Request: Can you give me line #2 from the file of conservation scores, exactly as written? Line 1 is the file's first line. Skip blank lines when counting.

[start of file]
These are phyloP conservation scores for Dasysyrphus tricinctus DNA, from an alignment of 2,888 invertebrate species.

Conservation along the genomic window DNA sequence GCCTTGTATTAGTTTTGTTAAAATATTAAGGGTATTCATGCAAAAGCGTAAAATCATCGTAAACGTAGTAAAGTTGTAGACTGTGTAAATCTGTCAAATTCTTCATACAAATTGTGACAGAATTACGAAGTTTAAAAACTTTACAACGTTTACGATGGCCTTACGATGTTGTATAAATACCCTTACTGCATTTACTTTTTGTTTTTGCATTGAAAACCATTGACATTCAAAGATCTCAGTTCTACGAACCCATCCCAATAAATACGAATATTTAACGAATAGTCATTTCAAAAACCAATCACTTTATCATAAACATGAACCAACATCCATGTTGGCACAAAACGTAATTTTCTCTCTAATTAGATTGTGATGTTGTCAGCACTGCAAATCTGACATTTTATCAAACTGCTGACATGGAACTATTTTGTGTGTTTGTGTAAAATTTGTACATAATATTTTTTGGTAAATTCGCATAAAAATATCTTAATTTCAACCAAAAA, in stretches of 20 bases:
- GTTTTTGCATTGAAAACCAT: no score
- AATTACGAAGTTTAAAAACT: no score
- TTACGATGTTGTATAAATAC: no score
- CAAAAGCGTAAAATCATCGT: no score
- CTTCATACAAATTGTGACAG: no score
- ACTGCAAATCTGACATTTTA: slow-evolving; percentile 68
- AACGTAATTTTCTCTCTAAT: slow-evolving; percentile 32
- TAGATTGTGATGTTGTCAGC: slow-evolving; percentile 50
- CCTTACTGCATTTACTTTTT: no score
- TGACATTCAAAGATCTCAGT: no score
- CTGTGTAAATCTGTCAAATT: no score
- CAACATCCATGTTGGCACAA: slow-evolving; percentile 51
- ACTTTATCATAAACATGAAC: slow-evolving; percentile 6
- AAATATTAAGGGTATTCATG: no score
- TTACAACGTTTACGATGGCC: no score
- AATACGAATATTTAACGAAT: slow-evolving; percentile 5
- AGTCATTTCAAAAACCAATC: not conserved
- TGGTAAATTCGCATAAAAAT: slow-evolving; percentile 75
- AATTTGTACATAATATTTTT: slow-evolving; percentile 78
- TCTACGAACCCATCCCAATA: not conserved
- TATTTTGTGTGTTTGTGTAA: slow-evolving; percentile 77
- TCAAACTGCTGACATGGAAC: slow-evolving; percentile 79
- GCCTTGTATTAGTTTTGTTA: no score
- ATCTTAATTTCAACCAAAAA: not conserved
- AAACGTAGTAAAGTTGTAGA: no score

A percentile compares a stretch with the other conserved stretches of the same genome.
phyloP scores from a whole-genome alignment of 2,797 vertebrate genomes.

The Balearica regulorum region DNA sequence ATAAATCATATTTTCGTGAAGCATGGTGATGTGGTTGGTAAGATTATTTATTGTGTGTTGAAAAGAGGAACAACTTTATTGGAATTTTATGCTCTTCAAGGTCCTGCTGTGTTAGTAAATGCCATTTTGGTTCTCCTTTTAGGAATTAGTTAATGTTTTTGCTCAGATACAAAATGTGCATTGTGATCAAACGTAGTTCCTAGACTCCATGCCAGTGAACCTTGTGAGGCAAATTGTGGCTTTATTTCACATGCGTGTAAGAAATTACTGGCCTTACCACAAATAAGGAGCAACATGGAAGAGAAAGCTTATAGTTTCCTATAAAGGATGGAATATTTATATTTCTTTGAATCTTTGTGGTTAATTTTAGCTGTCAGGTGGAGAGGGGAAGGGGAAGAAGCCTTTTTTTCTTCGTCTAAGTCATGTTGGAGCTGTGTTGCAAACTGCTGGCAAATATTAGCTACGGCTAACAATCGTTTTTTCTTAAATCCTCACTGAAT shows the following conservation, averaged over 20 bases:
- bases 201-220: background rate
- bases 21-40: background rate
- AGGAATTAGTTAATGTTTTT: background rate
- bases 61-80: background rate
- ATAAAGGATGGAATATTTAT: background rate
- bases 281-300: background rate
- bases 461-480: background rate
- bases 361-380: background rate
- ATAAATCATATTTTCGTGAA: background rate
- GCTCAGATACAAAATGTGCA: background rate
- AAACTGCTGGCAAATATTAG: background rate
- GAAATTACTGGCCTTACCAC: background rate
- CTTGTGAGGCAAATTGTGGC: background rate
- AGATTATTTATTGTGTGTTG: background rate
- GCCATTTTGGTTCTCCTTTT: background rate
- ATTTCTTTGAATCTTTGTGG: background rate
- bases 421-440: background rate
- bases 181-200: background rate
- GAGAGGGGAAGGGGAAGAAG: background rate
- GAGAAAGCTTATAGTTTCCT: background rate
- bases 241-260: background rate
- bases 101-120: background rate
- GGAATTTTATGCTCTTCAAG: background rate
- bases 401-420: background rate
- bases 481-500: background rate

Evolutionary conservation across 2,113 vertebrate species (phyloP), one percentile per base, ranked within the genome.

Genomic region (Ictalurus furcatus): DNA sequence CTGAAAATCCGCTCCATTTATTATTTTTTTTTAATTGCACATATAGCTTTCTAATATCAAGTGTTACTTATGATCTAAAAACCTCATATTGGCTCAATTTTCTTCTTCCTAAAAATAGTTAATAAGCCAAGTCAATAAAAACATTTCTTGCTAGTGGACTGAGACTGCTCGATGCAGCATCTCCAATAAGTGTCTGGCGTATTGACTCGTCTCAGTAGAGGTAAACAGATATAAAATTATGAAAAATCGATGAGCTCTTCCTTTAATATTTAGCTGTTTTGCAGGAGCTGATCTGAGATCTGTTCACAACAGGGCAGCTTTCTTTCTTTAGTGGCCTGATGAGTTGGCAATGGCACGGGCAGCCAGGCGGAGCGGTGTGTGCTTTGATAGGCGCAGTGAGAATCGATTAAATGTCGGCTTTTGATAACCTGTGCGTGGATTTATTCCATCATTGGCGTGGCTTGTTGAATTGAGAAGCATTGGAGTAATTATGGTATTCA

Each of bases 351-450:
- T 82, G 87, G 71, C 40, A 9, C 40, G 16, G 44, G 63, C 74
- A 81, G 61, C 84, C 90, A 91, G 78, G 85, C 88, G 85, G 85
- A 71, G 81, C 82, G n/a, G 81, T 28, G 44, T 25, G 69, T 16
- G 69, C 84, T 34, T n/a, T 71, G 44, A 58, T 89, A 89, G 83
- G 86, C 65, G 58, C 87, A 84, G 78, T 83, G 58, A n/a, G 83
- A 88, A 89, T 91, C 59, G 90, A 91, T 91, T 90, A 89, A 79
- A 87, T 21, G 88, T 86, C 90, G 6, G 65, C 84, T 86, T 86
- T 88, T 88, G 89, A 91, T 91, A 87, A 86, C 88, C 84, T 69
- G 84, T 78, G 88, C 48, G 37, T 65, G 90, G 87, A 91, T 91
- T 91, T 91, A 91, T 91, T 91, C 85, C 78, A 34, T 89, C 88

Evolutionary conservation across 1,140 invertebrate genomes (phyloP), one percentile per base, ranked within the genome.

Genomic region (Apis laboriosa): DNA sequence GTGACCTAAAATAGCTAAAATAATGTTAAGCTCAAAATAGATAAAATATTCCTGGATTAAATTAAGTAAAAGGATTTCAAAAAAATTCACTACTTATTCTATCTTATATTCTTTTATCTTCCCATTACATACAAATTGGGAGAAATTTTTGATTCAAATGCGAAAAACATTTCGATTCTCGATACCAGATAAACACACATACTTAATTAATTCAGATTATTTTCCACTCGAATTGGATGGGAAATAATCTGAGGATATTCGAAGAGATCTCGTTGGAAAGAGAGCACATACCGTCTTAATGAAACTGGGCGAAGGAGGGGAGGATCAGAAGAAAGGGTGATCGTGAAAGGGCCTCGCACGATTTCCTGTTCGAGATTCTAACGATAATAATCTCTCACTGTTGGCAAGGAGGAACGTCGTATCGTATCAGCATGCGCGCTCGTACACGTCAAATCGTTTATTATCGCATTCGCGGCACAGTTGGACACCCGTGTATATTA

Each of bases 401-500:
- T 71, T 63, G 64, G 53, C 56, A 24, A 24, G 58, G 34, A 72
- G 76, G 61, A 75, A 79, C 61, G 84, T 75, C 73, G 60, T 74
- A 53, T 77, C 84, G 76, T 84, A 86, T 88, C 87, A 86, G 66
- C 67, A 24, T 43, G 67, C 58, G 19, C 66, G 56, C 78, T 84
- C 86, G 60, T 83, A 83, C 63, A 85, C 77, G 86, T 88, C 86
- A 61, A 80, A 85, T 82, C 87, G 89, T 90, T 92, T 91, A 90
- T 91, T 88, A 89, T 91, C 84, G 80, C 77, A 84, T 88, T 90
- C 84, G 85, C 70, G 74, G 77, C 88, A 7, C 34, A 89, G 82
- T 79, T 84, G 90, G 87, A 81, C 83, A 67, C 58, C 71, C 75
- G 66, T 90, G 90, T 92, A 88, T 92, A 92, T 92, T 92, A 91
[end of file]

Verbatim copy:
Conservation along the genomic window DNA sequence GCCTTGTATTAGTTTTGTTAAAATATTAAGGGTATTCATGCAAAAGCGTAAAATCATCGTAAACGTAGTAAAGTTGTAGACTGTGTAAATCTGTCAAATTCTTCATACAAATTGTGACAGAATTACGAAGTTTAAAAACTTTACAACGTTTACGATGGCCTTACGATGTTGTATAAATACCCTTACTGCATTTACTTTTTGTTTTTGCATTGAAAACCATTGACATTCAAAGATCTCAGTTCTACGAACCCATCCCAATAAATACGAATATTTAACGAATAGTCATTTCAAAAACCAATCACTTTATCATAAACATGAACCAACATCCATGTTGGCACAAAACGTAATTTTCTCTCTAATTAGATTGTGATGTTGTCAGCACTGCAAATCTGACATTTTATCAAACTGCTGACATGGAACTATTTTGTGTGTTTGTGTAAAATTTGTACATAATATTTTTTGGTAAATTCGCATAAAAATATCTTAATTTCAACCAAAAA, in stretches of 20 bases: